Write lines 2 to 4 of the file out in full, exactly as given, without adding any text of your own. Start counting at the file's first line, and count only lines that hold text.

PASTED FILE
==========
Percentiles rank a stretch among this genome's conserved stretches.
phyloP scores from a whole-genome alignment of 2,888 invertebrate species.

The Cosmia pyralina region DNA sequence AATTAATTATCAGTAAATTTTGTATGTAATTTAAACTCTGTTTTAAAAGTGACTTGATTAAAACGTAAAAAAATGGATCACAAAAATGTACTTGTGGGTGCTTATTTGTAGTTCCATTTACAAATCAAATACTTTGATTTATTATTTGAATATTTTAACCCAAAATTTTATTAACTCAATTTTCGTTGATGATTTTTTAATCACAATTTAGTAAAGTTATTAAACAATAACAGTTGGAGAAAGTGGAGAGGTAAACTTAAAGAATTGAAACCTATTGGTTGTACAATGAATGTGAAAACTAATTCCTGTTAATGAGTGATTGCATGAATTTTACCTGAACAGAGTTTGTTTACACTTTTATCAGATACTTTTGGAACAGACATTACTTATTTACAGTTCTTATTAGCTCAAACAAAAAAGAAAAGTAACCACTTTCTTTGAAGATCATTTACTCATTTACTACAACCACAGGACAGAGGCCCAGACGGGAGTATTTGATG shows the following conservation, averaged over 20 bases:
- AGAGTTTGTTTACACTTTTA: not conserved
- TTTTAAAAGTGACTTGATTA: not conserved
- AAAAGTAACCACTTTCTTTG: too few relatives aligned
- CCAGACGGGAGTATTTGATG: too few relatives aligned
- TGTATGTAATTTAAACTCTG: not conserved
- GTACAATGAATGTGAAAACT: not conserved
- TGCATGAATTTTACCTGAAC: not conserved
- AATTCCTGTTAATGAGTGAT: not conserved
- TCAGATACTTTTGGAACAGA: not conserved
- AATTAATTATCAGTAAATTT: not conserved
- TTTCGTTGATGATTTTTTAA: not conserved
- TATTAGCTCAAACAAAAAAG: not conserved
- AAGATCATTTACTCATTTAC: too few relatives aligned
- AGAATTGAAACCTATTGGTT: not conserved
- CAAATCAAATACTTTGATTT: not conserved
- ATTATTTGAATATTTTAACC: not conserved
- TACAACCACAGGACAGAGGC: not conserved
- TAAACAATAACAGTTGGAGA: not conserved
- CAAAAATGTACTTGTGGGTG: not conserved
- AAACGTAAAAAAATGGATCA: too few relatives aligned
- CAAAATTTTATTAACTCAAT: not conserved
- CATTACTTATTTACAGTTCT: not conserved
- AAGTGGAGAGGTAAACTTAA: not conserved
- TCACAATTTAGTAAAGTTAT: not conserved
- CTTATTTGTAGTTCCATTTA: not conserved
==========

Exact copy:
phyloP scores from a whole-genome alignment of 2,888 invertebrate species.

The Cosmia pyralina region DNA sequence AATTAATTATCAGTAAATTTTGTATGTAATTTAAACTCTGTTTTAAAAGTGACTTGATTAAAACGTAAAAAAATGGATCACAAAAATGTACTTGTGGGTGCTTATTTGTAGTTCCATTTACAAATCAAATACTTTGATTTATTATTTGAATATTTTAACCCAAAATTTTATTAACTCAATTTTCGTTGATGATTTTTTAATCACAATTTAGTAAAGTTATTAAACAATAACAGTTGGAGAAAGTGGAGAGGTAAACTTAAAGAATTGAAACCTATTGGTTGTACAATGAATGTGAAAACTAATTCCTGTTAATGAGTGATTGCATGAATTTTACCTGAACAGAGTTTGTTTACACTTTTATCAGATACTTTTGGAACAGACATTACTTATTTACAGTTCTTATTAGCTCAAACAAAAAAGAAAAGTAACCACTTTCTTTGAAGATCATTTACTCATTTACTACAACCACAGGACAGAGGCCCAGACGGGAGTATTTGATG shows the following conservation, averaged over 20 bases:
- AGAGTTTGTTTACACTTTTA: not conserved